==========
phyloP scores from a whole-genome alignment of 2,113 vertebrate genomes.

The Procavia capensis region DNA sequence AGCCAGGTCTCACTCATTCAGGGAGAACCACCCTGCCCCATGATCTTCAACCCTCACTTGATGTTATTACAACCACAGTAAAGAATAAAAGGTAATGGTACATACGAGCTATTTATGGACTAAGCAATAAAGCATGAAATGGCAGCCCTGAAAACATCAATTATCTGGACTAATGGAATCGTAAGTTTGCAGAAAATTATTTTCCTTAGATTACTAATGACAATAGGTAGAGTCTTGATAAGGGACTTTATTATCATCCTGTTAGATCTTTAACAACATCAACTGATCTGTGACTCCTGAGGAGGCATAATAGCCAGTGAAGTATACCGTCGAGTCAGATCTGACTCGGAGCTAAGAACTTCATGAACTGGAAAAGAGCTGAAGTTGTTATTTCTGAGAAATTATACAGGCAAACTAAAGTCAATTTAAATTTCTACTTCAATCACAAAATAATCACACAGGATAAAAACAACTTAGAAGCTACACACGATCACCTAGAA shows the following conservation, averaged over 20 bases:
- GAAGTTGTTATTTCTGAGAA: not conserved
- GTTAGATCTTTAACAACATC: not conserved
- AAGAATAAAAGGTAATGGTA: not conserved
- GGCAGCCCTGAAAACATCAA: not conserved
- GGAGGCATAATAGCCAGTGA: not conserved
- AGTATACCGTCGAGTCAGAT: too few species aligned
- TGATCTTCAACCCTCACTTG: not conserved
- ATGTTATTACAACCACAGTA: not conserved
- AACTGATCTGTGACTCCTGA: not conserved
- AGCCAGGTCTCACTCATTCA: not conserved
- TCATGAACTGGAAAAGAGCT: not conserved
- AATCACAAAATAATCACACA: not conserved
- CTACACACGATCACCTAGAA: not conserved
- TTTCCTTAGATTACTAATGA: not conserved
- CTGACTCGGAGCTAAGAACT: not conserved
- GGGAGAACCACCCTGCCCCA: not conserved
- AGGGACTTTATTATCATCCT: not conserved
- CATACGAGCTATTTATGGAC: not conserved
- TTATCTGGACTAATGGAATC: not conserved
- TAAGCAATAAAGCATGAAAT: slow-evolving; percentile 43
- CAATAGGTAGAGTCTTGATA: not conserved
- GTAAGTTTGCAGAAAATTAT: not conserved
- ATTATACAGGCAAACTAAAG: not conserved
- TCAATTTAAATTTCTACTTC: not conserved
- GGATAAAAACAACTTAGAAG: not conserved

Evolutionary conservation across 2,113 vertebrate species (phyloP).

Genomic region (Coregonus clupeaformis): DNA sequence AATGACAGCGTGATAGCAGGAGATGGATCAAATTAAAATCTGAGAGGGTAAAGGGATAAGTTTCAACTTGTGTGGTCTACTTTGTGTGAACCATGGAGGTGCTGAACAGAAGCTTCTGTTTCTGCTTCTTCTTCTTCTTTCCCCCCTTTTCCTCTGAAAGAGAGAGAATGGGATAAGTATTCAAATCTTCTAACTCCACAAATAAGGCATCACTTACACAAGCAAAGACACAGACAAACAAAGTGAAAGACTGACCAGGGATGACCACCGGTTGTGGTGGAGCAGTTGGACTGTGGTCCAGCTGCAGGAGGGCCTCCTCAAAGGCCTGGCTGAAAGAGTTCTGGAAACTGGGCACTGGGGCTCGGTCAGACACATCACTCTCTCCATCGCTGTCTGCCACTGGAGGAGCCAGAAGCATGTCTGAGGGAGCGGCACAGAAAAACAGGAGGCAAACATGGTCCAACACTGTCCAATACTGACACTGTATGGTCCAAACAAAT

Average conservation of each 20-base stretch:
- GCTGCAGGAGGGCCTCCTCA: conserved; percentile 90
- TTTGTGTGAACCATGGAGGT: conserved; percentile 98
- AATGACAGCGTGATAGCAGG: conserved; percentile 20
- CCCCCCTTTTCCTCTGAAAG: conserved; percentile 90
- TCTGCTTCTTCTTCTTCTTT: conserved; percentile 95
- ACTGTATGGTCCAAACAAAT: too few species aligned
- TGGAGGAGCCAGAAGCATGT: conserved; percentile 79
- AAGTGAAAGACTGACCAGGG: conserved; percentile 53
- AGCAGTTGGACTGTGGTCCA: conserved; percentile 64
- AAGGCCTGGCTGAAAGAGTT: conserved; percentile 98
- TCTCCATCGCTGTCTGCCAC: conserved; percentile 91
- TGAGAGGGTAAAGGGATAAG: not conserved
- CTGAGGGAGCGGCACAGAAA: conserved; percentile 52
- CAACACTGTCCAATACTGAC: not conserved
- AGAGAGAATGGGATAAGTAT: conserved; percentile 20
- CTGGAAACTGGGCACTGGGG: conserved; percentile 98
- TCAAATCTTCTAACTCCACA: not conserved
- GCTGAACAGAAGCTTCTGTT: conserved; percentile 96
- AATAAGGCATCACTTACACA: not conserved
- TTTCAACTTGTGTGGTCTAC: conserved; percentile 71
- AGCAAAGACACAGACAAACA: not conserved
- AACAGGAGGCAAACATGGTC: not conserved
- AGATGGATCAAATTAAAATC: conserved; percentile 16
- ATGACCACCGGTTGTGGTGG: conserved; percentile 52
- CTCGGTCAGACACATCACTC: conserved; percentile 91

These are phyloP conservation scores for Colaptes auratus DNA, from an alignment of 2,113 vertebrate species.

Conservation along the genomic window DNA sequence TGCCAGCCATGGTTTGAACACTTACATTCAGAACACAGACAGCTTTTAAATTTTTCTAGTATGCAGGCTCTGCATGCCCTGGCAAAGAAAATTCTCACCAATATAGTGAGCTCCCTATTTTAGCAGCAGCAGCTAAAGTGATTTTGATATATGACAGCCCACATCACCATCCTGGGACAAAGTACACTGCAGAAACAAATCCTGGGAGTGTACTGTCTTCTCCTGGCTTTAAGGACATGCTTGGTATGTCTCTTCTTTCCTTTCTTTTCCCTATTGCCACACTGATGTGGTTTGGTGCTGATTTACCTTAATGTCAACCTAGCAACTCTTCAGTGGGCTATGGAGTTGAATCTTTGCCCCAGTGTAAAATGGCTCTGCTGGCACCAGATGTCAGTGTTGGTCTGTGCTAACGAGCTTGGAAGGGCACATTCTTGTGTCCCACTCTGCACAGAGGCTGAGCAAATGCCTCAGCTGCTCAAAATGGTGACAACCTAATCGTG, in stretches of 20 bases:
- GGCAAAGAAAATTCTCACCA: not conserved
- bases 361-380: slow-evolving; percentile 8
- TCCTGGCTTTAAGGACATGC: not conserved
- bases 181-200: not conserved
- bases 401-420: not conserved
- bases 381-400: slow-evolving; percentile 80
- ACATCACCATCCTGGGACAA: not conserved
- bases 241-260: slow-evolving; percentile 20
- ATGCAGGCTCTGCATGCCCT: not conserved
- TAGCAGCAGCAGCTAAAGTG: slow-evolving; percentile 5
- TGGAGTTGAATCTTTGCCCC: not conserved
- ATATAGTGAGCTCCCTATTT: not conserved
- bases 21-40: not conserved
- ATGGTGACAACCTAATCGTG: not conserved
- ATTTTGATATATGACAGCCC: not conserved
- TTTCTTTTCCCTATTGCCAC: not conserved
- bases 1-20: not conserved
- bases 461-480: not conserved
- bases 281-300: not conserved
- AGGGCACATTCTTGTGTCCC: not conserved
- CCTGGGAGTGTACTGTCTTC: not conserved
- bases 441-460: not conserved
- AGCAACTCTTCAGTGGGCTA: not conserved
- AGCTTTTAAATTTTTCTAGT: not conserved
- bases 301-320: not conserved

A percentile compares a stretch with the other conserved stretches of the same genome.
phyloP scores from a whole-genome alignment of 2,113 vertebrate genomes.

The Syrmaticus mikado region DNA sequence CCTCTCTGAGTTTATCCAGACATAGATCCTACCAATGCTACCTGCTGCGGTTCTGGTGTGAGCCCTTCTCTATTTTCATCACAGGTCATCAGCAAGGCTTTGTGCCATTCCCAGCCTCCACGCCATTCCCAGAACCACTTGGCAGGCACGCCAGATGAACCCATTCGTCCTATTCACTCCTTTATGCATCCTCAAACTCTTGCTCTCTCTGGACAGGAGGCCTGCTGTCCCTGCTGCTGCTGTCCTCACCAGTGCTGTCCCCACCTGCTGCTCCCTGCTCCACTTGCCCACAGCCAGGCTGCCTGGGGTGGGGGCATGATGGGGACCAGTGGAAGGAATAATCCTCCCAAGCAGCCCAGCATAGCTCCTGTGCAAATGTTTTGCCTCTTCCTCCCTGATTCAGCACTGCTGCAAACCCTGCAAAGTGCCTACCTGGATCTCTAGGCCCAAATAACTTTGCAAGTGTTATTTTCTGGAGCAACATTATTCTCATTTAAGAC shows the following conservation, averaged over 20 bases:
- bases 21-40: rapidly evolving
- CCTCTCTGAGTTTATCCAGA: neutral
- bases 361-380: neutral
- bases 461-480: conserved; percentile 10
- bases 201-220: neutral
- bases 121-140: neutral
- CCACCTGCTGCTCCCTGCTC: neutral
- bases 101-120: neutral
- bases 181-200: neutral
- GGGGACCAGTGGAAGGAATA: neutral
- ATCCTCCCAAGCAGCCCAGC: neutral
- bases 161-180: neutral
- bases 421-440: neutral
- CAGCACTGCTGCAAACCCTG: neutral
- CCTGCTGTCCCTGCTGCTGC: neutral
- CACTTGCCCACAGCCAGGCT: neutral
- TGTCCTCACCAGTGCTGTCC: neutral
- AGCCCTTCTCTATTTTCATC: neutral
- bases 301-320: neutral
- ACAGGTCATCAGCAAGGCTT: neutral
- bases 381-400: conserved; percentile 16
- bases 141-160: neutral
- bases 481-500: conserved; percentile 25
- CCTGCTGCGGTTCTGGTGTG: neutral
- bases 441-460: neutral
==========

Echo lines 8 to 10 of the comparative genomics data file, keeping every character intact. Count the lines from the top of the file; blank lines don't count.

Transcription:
- AGTATACCGTCGAGTCAGAT: too few species aligned
- TGATCTTCAACCCTCACTTG: not conserved
- ATGTTATTACAACCACAGTA: not conserved